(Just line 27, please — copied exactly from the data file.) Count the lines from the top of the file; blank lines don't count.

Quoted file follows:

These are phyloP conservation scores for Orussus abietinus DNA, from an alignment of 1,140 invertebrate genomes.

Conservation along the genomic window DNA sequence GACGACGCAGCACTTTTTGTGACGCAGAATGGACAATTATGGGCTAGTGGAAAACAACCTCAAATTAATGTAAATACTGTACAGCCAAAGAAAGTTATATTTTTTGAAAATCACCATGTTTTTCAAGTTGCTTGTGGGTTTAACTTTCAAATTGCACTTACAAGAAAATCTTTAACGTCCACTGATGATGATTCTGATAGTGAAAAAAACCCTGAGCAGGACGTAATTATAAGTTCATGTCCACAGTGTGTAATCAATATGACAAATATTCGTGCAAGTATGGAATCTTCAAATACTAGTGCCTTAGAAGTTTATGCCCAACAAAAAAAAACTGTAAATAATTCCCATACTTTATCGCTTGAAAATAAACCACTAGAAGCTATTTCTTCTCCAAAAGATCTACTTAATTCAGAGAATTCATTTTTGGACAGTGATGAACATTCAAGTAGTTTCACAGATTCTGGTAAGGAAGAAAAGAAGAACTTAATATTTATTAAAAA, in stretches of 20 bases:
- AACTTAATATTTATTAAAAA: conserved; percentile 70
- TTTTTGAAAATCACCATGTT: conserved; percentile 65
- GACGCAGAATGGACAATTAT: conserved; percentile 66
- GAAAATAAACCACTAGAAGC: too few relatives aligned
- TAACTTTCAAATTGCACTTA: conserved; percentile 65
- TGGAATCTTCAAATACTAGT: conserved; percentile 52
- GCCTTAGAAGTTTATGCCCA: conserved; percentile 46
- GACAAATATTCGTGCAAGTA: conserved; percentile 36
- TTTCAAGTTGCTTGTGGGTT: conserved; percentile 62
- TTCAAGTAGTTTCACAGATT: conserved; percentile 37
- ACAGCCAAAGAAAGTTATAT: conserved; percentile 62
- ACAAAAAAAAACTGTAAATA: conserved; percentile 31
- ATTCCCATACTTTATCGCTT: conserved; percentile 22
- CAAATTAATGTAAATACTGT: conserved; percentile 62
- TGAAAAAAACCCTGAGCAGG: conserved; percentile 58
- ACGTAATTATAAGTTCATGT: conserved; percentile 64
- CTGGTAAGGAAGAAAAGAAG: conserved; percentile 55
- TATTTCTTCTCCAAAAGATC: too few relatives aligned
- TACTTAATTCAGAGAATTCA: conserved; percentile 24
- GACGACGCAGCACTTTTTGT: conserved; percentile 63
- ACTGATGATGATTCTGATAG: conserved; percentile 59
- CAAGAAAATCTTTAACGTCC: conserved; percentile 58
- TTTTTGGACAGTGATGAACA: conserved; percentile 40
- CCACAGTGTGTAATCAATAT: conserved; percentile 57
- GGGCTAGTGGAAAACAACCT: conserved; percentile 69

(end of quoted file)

- GGGCTAGTGGAAAACAACCT: conserved; percentile 69